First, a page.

WASHINGTON — Several Hoosiers in key positions in the Trump administration, led by Vice President Mike Pence, are negotiating the future of federal health policy despite the state’s mixed reputation on health care.
Indiana spends less on public health funding than any other except Nevada, a handicap when Indiana was home to the nation’s first HIV outbreak linked to the injection of oral painkillers in 2015.
In addition, the state for years has ranked among the least healthy. Hoosiers smoke more, are less active and die sooner than most Americans.
Before Pence became vice president, however, he was among the minority of Republican governors who expanded their state’s Medicaid program — a move which gave hundreds of thousands of Hoosiers access to health care and helped the state respond to the HIV outbreak.
Pence has been a leader of the Trump administration’s so far unsuccessful efforts to repeal the Affordable Care Act Obamacare, including phasing out its Medicaid expansion — a program Pence’s successor is using to fight the opioid addiction epidemic.Another former Pence health policy aide now helps Health and Human Services Secretary Tom Price — a good friend of Pence’s — work with Congress on the agency’s legislative agenda.
Long-time Pence aide Matt Lloyd, the top HHS spokesman, is the “sherpa” to help guide the Trump administration’s surgeon general nominee through Congress.
President Donald Trump’s pick? Indiana’s state health commissioner, Dr. Jerome Adams, who was appointed to his position by Pence.
“It’s certainly significant,” Eliot Fishman, the CMS official during the Obama administration who worked with Indiana on granting approval for its alternative Medicaid program, said of the concentration of Hoosiers in health policy positions. “But, for myself, I was hopeful that having people who had successfully negotiated, and then implemented, an innovative Medicaid expansion in Indiana would have led to more support for Medicaid expansion nationally. I have not seen evidence of that yet.”
Tom Miller, a health policy expert at the right-leaning American Enterprise Institute, said it’s understandable that so many Pence people ended up in key health care positions.
“It didn’t light up President Trump as the thing he was most deeply invested in, and had a range of experience in,” Miller said. “Mike has some experience, knowledge and engagement in this area of policy — more so than most other folks close the issue in the White House. So it’s not surprising that he is taking the lead on this.”
Indiana is home to some significant players in the health care industry. Anthem, one of the largest insurance companies, is headquartered in Indianapolis, as is drug maker Eli Lilly and Co.
Warsaw, Ind., is known as the “Orthopedic Capital of the World” because of the concentration of medical device makers.
And health savings accounts, the tool Republicans have championed as a way to make consumers more invested in their health care decisions, were pioneered by an Indiana insurance entrepreneur as an alternative to traditional health insurance. (The alternative Medicaid program Verma helped Pence create for Indiana’s Medicaid expansion mimics aspects of health savings accounts.)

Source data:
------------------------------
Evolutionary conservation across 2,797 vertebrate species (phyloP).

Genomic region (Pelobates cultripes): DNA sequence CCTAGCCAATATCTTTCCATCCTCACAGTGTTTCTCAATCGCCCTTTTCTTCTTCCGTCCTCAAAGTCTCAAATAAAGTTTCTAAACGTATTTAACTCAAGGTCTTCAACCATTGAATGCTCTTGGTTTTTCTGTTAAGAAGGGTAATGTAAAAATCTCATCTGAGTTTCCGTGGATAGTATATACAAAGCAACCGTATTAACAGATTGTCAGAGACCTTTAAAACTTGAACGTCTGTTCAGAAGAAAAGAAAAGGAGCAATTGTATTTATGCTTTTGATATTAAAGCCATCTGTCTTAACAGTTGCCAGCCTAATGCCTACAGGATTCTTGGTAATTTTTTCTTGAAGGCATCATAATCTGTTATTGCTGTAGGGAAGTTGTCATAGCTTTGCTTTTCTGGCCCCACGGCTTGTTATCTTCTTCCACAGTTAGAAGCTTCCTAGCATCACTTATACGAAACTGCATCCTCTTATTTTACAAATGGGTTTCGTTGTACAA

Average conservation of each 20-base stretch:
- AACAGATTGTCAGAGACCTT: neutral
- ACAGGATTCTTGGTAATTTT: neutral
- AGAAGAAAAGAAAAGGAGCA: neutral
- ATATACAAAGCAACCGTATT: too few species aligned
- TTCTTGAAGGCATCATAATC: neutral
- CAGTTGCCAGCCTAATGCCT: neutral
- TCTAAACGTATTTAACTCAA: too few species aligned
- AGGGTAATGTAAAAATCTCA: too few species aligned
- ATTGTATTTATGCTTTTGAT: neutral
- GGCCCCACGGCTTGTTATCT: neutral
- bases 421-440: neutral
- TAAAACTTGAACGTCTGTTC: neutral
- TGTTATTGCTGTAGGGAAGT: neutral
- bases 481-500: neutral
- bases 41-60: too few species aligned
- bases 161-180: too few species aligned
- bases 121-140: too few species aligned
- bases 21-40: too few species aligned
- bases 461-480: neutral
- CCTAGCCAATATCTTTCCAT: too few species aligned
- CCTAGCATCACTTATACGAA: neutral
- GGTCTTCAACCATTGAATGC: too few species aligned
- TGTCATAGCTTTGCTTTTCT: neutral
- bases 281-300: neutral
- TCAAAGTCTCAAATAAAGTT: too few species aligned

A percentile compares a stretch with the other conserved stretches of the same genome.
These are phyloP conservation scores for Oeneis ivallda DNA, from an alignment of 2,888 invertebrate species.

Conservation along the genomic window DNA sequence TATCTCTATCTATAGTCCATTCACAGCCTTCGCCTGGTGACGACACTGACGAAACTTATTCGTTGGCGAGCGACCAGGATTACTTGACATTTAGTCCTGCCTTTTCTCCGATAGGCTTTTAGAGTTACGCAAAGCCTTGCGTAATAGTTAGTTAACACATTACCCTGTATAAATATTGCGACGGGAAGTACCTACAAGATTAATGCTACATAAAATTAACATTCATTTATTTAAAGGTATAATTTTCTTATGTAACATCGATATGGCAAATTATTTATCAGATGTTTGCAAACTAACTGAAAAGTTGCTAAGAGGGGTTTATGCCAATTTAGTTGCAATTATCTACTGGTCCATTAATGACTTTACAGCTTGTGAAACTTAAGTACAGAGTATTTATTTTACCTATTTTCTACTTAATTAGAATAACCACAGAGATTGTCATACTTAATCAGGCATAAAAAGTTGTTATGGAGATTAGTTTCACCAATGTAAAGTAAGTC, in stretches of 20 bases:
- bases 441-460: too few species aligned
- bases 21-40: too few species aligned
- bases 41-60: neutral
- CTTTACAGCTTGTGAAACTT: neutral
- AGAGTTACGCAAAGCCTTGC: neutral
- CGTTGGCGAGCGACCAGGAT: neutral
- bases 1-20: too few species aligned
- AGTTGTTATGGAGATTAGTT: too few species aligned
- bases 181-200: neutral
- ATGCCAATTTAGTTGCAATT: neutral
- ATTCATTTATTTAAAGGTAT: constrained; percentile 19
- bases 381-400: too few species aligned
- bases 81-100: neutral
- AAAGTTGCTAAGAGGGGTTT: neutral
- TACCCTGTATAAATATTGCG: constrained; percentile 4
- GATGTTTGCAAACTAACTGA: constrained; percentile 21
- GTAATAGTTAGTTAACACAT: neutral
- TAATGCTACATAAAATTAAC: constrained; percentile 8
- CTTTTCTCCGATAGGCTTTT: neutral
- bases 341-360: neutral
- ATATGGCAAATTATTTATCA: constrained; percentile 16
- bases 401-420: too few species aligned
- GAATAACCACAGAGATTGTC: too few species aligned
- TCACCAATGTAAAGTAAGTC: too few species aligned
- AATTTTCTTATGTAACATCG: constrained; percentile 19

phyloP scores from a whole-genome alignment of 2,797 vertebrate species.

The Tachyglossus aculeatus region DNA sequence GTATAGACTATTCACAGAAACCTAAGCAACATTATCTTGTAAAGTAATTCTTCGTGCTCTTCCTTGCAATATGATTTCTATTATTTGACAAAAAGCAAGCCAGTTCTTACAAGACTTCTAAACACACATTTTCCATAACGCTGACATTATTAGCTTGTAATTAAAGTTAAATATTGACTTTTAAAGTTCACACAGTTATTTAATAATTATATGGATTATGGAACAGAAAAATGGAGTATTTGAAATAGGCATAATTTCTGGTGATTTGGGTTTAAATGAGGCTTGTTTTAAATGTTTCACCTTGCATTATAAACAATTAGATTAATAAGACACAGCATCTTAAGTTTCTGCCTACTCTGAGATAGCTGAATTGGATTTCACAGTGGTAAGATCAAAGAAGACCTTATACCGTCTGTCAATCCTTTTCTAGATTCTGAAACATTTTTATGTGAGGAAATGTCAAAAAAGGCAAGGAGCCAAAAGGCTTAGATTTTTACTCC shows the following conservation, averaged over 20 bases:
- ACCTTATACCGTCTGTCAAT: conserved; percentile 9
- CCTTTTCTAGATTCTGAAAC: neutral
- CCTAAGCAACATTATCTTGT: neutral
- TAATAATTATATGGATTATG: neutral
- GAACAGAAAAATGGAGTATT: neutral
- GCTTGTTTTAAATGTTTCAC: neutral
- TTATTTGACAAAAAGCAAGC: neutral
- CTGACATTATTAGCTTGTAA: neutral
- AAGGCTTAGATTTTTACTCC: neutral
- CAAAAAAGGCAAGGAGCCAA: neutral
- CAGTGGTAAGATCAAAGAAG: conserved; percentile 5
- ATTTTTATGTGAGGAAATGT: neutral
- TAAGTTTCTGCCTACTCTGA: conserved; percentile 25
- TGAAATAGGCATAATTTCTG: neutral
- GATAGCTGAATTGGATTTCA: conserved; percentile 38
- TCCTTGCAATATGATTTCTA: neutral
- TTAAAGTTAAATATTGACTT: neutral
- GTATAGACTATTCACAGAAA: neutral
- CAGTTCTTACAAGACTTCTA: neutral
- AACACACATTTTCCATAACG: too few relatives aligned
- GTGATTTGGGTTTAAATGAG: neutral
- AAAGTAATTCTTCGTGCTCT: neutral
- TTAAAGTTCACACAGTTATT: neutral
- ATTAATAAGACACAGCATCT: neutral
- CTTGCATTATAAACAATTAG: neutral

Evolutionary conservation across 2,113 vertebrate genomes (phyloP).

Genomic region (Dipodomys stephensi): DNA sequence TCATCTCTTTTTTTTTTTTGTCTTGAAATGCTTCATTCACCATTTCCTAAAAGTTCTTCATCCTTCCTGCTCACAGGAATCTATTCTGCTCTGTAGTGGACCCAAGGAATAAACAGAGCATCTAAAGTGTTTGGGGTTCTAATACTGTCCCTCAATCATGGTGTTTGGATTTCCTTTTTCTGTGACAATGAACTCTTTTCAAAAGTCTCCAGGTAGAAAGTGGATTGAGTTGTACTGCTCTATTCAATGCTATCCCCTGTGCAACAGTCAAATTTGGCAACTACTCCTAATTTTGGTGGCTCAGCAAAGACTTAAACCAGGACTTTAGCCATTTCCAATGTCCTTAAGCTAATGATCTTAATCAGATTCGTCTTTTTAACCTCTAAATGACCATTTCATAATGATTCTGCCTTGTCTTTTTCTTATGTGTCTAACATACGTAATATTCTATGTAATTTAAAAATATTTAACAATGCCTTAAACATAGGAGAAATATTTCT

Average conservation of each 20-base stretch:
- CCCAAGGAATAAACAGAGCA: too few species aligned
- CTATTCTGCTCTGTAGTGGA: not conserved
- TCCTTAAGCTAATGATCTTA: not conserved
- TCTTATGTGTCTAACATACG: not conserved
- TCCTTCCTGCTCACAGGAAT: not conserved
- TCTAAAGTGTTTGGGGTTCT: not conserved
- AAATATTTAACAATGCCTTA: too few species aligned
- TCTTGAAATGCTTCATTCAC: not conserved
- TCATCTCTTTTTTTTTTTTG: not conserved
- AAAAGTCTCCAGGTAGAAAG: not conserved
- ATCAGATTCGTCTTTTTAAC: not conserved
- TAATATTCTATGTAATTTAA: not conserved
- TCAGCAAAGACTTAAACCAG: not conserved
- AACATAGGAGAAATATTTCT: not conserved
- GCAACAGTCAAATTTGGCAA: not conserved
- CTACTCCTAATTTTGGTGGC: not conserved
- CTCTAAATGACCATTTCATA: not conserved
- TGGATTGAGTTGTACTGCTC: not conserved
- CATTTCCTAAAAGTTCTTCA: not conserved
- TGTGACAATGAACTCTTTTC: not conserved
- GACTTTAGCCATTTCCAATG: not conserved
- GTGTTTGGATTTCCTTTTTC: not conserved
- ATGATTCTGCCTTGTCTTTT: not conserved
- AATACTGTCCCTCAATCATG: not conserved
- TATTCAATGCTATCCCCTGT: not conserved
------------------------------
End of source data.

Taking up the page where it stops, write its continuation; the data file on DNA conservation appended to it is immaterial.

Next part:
Yet, despite Indiana’s leadership in sectors of the health care industry, the state ranks near the bottom on many health measures.
On the most recent overall ranking by the United Health Foundation, Indiana comes in at 39th healthiest. That scale takes into account behaviors, environmental health, policies, clinical care and outcomes.
Not surprisingly, the category that stands out the most to Paul Halverson, dean of Indiana University’s Richard M. Fairbanks School of Public Health, is public health funding. Indiana’ ranks 49th on spending per capita on preventive and education programs that improve health.
“We just have not prioritized public health funding in Indiana in a number of years,” Halverson said. That’s despite the fact, he said, that studies show properly funded public health systems can reduce medical care expenditures and increase life expectancy.
The HIV outbreak in Southern Indiana put a spotlight on the weaknesses in the state’s health infrastructure.
Still, Halverson gives a lot of credit to Adams — the state health commissioner poised to become the nation’s top doctor — for how he worked with Pence to respond to the outbreak. The response included allowing needle exchanges despite Pence’s initial reservations.
Pence’s successor, Indiana Gov. Eric Holcomb, has made reducing the number of opioid deaths one of his top goals as governor.
But Holcomb’s strategy to fight the opioid epidemic relies heavily on Medicaid, the jointly funded state and federal program which Pence is pushing hard to curtail.
Pence’s support, as governor, for expanding Medicaid in Indiana was a departure from his congressional record. He had voted against adding a prescription drug benefit to Medicare and against expanding the health care program for lower-income children whose families make too much to qualify them for Medicaid.
Still, Pence never completely closed to the door to finding a way to accept the federal funding made available through the Affordable Care Act to expand Medicaid eligibility.
“Clearly, Governor Pence had policy concerns about expanding Medicaid,” said Brian Tabor, executive vice president at the Indiana Hospital Association, which pushed hard for the expansion. “But he never said `no.’”
The alternative Medicaid program Pence and Verma got the Obama administration to sign off on was one of Pence’s top achievements as governor.